Child Custody in New York
Custody of children is determined by a best interests standard. There is no single definition as to what constitutes best interests, other than no single factor can control and the courts must look to the totality of the circumstances.
How Custody is Determined in New York
Over the years the Courts have considered various factors which have worked their way into case law. These factors include:
- Which parent is the primary caregiver
- Which parent is more available for the child
- Which parent is better suited to the emotional and intellectual development of the child
- Which parent is more likely to foster the child's relationship with the other parent
- Separation of siblings
- History of obeying or disobeying court orders
- Prior informal custody agreements
- Existing custody agreements
- Home environment
- Preferences of the child
These are only some of the factors considered.
Residential custody is defined as where the child resides. A parent who is awarded residential custody will determine the child's residential address.
Legal custody refers to the right to make decisions involving the child. Decisions generally cover significant matters such as religion, health and education. Day to day decisions are generally made by the parent with whom the child is with when the decision is made. Emergency decisions are also made by the parent with the child at the time of the emergency, but notification of the other parent is usually required. In general there are three broad ways decision making can be allocated between the parents
Sole custody gives one parent alone the right to make all major decisions involving the children. Sole custody orders can require input from the non custodial parent, or they can be made without any requirement to consult the non custodial parent.
Joint Custody gives both parents equal rights in making decisions. By definition, joint custody requires mutual decision making, as if a joint decision cannot be made both parents have an absolute veto over the other parent.
Spheres of Influence
A custodial arrangement using the spheres of influence approach gives each parent sole custody over specific areas of decisions. One parent may be solely vested the right to make educational decisions while the other parent has the sole right to make religious decisions.
When the parents reside in different states, the first question that must be addressed is which state has jurisdiction to determine custody. The answer is based on whether or not there is an existing order of custody or not.
Jurisdiction When There is No Order of Custody
When there is no existing order of custody, the state where the child has resided for the past six months will have the power to determine custody. This rule is not absolute and there are statutory exceptions, such as if the state is an inconvenient forum to determine custody, or if the six month residency was established through the misconduct of one of the parents.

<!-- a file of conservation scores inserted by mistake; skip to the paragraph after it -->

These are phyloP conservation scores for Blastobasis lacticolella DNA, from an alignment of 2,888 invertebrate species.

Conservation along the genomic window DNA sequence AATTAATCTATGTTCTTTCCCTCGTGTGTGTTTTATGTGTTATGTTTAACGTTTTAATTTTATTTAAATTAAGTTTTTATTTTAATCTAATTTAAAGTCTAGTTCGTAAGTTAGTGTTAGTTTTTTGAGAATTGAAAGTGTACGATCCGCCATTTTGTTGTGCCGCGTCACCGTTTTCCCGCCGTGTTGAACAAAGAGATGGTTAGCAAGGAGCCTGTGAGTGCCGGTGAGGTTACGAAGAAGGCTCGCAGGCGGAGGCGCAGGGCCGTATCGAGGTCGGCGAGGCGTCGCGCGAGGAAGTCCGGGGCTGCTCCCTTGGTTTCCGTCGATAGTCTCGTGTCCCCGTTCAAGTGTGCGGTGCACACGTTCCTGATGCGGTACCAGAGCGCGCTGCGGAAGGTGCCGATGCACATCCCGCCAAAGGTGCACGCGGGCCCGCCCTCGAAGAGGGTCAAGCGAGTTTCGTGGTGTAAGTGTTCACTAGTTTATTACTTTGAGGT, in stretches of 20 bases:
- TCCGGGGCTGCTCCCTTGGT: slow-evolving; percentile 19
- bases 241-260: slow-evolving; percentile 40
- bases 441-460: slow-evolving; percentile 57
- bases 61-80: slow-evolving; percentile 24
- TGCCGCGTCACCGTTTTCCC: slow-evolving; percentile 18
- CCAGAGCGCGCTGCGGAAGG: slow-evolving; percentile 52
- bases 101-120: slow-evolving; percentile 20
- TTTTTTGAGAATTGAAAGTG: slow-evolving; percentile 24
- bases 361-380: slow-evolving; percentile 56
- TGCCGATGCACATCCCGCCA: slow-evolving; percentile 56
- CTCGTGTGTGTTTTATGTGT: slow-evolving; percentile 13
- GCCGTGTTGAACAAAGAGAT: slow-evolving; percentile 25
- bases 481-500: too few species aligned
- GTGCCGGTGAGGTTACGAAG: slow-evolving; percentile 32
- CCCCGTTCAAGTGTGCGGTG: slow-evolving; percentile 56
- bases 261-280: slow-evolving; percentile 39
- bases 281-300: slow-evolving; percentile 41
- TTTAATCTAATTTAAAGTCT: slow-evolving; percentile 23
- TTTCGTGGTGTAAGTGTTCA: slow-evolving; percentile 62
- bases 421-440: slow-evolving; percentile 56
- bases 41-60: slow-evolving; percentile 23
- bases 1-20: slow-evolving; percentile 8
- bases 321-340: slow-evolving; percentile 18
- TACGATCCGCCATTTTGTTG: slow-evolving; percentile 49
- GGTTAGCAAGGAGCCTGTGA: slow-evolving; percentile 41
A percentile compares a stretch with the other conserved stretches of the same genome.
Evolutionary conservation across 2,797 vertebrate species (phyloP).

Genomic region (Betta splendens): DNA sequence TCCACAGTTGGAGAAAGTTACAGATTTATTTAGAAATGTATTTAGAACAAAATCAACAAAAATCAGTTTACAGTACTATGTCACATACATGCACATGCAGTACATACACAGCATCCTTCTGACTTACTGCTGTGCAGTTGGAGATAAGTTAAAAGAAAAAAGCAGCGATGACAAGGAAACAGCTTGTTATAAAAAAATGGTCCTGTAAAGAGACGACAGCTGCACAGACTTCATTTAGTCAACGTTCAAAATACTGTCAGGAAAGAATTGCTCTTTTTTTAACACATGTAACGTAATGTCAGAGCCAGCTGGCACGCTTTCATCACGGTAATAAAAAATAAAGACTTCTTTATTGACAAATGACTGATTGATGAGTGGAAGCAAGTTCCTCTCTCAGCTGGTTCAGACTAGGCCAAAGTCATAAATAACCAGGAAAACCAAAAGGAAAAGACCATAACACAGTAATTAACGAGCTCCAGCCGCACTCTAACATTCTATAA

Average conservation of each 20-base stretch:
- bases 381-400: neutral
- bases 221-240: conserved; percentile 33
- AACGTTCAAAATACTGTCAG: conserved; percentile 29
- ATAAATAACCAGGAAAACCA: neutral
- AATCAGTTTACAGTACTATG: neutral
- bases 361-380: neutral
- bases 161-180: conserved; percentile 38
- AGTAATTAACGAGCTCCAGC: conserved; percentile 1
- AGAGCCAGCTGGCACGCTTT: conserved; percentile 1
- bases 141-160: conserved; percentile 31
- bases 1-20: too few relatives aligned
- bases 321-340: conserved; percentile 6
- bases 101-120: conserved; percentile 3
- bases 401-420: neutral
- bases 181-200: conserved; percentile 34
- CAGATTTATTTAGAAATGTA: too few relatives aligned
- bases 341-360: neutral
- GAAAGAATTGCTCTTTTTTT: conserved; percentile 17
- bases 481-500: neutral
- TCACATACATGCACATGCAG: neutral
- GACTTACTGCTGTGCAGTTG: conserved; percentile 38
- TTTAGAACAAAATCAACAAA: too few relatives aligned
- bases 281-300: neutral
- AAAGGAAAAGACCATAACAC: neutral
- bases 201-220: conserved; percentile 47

Jurisdiction When There is an Existing Order of Custody
When a custody order exists, the six month rule does not apply. Instead, the state which issued the custody order retains sole jurisdiction to determine all future issues of custody for as long as either the child lives in that state or either parent lives in that state. This authority is not absolute, and it can be released upon a request, but absent such a request, no other state has authority to issue a custody order.
When one parent wishes to relocate, the legal standard established by the 1996 case of Tropea v Tropea is to show the relocation is in the best interests of the child. In general, obtaining a relocation order is difficult but not impossible. The focus on relocation is the child's interests. Parental access time of the non relocating parent is often a critical factor. Distance involved, and the new proposed parental access schedule in contrast to the existing parental times will almost always play a significant role.
Custody and Child Support
Custody and parental access schedules alone will not directly affect child support. While some states have adopted a child support formula that takes into account the amount of time each parent spends with the child, New York has rejected that approach. However there are times when custody orders can affect child support.
- When siblings are split and each parent has some of the children, each parent gets a full child support order from the other parent based on the number of children in each parent's care.
- When there is truly share custody with each parent having 50% of the time, an offset to child support may be ordered, provided it is determined as a deviation to child support. The mandatory child support calculations cannot be bypassed.
Read More: Child Support in Special Situations
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